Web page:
Teaching Deeper Thinking through Controversy: A Case Study from a Graduate Ore Deposits Course
Elizabeth Holley, Colorado School of Mines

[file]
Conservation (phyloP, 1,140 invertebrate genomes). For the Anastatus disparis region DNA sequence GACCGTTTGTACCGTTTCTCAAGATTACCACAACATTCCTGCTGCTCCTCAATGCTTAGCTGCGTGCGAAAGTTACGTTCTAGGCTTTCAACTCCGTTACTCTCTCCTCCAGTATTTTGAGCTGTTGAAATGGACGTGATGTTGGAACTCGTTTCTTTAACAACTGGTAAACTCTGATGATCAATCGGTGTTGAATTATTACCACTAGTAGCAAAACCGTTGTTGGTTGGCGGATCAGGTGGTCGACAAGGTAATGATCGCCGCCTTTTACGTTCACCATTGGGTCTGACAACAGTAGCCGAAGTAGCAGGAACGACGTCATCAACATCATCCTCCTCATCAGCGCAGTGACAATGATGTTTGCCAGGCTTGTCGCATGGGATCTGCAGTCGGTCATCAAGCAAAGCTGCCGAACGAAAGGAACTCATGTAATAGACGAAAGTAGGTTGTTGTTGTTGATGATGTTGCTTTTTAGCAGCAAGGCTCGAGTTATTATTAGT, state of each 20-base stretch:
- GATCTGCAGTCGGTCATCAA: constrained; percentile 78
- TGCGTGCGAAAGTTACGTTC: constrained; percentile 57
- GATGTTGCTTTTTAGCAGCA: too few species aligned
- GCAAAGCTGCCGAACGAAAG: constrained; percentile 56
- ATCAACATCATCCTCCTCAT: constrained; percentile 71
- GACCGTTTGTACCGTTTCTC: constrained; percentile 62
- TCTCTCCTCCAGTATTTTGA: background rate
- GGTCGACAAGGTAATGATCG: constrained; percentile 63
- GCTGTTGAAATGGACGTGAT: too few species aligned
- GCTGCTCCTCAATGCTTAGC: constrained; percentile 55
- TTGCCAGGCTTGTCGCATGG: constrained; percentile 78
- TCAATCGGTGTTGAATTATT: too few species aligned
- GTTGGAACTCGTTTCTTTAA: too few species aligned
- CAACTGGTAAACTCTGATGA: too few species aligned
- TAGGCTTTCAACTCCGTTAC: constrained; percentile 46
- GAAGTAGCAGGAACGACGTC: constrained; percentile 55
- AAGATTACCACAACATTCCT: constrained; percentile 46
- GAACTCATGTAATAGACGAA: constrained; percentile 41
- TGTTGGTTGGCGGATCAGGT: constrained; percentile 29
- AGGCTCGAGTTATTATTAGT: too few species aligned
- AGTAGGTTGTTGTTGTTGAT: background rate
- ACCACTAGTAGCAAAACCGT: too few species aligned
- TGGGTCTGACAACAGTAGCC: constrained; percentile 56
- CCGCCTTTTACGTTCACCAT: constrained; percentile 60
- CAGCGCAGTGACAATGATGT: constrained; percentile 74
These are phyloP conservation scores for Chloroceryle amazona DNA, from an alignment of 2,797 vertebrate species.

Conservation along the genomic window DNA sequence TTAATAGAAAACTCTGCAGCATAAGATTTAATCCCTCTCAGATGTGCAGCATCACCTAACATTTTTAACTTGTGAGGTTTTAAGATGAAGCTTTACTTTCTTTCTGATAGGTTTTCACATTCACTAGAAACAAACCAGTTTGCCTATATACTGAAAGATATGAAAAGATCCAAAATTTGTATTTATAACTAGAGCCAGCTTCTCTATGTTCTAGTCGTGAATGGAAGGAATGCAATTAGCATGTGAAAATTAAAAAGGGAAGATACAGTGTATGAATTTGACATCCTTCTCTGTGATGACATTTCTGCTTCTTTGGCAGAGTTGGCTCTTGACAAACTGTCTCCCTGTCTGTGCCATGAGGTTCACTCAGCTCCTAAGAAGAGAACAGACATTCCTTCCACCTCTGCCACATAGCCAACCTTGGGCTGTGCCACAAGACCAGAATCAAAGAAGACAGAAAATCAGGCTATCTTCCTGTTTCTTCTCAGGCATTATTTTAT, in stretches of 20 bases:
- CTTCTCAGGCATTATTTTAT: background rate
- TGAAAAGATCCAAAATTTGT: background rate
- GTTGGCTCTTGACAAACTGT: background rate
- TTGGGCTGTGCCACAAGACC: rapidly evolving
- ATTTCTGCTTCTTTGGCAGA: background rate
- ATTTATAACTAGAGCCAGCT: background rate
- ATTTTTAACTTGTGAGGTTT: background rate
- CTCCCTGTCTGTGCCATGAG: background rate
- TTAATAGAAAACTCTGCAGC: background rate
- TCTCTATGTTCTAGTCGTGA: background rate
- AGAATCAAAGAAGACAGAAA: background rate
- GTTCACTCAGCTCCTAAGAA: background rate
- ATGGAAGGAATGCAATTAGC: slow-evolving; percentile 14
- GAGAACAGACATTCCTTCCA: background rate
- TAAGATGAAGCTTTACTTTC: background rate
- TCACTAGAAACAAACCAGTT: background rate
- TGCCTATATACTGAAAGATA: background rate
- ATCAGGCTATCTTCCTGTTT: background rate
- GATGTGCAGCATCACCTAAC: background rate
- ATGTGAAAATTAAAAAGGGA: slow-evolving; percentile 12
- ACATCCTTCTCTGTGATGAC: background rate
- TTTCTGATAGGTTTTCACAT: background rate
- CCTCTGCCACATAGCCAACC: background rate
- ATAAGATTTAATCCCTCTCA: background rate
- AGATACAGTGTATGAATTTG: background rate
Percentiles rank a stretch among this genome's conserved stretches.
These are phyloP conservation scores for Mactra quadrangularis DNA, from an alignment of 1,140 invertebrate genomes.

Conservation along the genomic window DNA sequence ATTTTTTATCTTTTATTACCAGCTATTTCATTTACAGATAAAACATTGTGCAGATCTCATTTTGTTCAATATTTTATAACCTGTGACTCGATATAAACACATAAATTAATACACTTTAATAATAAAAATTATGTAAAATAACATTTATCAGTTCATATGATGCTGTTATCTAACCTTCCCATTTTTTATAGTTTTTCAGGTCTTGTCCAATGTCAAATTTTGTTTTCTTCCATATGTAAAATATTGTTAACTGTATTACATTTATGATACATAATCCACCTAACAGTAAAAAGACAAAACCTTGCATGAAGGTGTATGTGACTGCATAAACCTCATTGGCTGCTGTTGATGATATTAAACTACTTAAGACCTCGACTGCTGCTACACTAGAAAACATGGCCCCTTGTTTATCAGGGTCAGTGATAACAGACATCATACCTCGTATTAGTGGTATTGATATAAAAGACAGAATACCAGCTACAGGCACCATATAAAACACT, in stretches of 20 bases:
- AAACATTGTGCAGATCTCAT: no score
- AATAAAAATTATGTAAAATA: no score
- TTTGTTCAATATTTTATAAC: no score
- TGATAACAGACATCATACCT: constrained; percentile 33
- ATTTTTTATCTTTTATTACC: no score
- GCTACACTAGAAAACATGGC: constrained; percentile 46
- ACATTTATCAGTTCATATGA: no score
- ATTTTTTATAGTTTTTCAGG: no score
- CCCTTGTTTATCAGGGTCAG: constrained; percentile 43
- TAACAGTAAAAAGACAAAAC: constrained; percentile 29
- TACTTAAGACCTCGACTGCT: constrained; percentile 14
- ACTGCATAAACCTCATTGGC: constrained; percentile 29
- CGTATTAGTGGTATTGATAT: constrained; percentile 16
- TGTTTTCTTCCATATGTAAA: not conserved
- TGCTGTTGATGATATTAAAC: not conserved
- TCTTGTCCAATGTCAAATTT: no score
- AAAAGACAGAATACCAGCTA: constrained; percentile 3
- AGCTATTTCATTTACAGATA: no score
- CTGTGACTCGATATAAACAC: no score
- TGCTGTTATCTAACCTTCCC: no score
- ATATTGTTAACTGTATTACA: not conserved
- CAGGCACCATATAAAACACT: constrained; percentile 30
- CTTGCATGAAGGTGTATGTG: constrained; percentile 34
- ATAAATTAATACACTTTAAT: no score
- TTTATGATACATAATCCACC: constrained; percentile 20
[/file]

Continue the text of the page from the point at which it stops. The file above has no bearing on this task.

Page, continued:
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How do we develop rote learners into independent thinkers who can use geological concepts to solve open-ended problems in Earth Science? The pedagogical goal of this graduate ore deposits course was to stimulate student engagement and deeper thinking by focusing the entire course on a current scientific controversy. The course has been delivered three times using the same basic format, centered on the controversial origin of gold in Nevada's ore deposits. The course commences with three weeks of introductory lecture on the existing genetic models. Students develop a reading list as a class and lead seminar discussions in teams. The class takes a nine-day field trip to Nevada to examine the diverse geological signatures of the ore deposits. Finally, students integrate their own observations into genetic models for the gold's origin. The effectiveness of this approach was measured by comparing student evaluations with those from a traditionally formatted graduate course on ore deposits. In quantitative evaluations from two years, the average student rating for total effectiveness of the course was 99%, compared to 90% for the traditional course. Qualitatively, the levels of student engagement and scientific discourse were much higher, and comments included "Really one of the best courses I've taken here. I felt like the teaching style was different but effective. At the graduate level this is the way courses should be taught. It was less about knowing this or that and more about being an effective scientist;" and "This was honestly one of my favorite classes of the semester. While I certainly find other classes and topics intriguing, this was one of the first times that I have ever been genuinely excited, you might even say giddy, about learning the material. The course helped develop my critical thinking skills and made me finally feel like a graduate student."